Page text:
Thomas D. Rowe is a Visiting Professor at UCLA School of Law and Elvin R. Latty Professor Emeritus at Duke University. Professor Rowe joined the Duke law faculty in 1975, and he served there as associate dean from 1981 to 1984, and senior associate dean from 1995-1996. He has also taught at Georgetown, Michigan, Virginia, and Pepperdine. His teaching areas include Civil Procedure, Remedies, Complex Civil Litigation, and Federal Courts.
Professor Rowe earned his B.A. from Yale University summa cum laude, an M. Phil. in Comparative Literature from Oxford University, and his J.D. from Harvard University magna cum laude. He was a Rhodes Scholar and commenced his professional career as a law clerk to Justice Potter Stewart of the United States Supreme Court. He has been on the staff of a U.S. Senate Judiciary subcommittee, served with the U.S. Department of Justice in Washington, worked at private law firms in Washington D.C. and Los Angeles, and been a visiting scholar at the RAND Corporation’s Institute for Civil Justice.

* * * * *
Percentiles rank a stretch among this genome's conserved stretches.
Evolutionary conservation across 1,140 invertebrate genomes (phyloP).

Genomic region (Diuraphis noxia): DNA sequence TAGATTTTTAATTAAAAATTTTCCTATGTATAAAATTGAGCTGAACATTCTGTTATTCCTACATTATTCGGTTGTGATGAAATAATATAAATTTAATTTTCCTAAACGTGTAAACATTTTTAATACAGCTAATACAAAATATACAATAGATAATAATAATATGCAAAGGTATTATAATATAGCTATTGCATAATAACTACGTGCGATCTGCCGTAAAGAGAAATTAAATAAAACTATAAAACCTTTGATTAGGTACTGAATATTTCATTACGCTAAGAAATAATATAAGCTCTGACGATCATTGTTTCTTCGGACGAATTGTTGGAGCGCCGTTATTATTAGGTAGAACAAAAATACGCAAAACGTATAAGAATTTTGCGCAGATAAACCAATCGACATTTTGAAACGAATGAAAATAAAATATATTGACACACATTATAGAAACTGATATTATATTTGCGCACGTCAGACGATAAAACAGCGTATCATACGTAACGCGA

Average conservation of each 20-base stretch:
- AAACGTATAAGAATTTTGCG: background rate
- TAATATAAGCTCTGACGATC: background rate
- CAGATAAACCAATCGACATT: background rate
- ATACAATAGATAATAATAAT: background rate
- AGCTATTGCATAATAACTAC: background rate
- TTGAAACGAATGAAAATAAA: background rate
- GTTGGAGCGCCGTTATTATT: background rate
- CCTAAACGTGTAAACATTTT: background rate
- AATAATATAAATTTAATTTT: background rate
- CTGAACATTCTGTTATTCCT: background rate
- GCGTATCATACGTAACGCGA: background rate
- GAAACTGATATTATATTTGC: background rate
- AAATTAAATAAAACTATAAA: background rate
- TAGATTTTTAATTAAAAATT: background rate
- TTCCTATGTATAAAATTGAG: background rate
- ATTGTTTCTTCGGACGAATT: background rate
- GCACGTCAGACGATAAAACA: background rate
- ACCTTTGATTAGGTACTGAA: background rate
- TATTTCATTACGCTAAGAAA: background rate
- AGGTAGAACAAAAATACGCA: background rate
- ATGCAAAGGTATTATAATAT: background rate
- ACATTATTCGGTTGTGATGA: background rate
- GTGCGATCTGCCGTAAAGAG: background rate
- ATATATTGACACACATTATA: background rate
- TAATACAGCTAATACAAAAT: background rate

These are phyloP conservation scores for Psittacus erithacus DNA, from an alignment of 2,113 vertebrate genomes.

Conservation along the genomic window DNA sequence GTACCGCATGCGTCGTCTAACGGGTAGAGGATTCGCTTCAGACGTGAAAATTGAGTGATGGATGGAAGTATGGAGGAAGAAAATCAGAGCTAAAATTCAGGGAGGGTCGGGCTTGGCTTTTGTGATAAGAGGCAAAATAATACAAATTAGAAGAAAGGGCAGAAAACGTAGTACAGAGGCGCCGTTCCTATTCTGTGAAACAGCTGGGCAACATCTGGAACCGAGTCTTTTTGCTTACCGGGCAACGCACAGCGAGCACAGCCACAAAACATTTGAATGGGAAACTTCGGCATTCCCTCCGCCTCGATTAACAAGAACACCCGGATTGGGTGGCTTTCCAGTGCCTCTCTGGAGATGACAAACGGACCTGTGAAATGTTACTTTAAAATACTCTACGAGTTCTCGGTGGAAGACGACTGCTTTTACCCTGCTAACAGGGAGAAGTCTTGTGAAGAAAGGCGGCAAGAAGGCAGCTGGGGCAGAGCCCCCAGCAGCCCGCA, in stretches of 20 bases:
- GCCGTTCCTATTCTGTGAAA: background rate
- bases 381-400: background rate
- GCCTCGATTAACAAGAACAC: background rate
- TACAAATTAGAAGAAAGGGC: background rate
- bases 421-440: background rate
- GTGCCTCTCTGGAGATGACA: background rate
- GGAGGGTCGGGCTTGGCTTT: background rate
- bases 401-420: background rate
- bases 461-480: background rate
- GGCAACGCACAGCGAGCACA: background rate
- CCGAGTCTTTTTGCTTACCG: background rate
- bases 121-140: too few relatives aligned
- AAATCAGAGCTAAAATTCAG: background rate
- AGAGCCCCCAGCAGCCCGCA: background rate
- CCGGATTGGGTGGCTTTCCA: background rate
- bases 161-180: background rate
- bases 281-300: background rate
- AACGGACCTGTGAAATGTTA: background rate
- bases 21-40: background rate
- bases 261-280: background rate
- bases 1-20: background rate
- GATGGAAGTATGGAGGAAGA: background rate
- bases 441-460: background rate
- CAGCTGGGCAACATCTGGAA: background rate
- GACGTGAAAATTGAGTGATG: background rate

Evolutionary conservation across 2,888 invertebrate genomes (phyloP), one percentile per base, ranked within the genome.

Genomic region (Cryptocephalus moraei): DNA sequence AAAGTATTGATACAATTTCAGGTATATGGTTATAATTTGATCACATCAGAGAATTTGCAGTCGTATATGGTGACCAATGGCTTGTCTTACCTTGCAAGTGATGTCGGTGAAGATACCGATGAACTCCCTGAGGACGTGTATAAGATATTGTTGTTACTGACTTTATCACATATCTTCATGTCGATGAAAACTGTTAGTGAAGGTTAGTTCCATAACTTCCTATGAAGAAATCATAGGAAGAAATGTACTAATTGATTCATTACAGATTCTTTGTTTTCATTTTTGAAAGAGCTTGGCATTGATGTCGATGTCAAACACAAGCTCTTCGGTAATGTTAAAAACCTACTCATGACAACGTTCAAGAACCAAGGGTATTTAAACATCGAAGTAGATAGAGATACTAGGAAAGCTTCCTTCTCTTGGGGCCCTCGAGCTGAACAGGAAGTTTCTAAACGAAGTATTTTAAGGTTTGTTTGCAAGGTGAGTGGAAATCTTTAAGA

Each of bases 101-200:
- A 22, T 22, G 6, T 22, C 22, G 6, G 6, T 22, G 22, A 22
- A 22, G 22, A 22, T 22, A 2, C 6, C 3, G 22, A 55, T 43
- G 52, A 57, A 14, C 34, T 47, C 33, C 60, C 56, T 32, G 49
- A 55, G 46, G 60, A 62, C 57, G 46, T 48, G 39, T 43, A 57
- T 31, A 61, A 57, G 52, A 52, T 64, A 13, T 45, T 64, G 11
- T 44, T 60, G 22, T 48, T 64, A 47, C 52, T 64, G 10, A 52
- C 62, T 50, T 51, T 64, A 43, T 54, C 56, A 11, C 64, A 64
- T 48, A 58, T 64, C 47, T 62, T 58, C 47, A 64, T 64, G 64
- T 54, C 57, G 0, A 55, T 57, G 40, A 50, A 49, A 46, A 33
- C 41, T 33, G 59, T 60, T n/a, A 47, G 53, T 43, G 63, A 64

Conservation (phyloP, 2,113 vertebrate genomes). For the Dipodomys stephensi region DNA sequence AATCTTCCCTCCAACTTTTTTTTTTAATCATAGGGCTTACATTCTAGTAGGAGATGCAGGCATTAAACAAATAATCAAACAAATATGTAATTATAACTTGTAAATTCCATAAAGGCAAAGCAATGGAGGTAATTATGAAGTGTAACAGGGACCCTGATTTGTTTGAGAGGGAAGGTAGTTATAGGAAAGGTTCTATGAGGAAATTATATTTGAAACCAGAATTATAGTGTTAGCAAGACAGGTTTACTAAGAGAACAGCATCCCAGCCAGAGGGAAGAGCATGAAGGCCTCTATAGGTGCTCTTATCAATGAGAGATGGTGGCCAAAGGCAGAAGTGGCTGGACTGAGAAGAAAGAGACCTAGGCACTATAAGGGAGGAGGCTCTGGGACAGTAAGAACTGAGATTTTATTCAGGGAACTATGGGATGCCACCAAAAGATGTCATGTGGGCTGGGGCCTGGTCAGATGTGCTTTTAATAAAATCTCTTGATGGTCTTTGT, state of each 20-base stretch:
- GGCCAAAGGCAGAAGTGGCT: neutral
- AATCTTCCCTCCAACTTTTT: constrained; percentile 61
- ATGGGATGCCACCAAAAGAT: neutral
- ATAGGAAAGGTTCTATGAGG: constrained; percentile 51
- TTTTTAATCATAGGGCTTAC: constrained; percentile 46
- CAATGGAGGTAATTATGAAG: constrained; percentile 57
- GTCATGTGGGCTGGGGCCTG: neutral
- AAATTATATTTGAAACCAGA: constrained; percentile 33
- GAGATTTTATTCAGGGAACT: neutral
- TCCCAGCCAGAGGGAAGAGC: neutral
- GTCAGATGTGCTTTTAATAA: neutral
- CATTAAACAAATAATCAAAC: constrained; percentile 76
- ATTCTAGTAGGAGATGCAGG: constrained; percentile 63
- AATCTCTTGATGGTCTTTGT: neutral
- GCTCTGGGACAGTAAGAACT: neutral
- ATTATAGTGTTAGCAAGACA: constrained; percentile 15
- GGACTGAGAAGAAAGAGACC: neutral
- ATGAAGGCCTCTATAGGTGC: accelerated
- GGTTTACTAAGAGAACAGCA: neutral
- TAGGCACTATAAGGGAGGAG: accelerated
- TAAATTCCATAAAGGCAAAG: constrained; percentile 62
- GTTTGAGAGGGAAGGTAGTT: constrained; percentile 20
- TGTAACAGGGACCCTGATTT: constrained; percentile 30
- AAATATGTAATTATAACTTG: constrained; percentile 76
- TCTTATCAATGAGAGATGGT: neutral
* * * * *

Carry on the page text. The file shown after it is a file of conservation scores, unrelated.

Professor Rowe is a life member of the American Law Institute and serves on the editorial board of the Federal Courts Law Review. His recent publications include Civil Procedure (with Sherry and Tidmarsh) (3d ed. 2012 & Supp. 2013); Federal Courts in the 21st Century: Cases and Materials (with Fink and Tushnet) (4th ed. 2013); Constitutional Theory: Arguments and Perspectives (with Gerhardt, Griffin, and Solum) (4th ed. 2013); “The Twelve-Person Civil Jury in Exile,” 46 U. Mich. J.L. Ref. 691 (2013); “The Teaching of Procedure Across Common Law Systems: The United States,” 51 Osgoode Hall L.J. 1 (2013); and “Exhuming the ‘Diversity Explanation’ of the Eleventh Amendment,” 65 Ala. L. Rev. 457 (2013).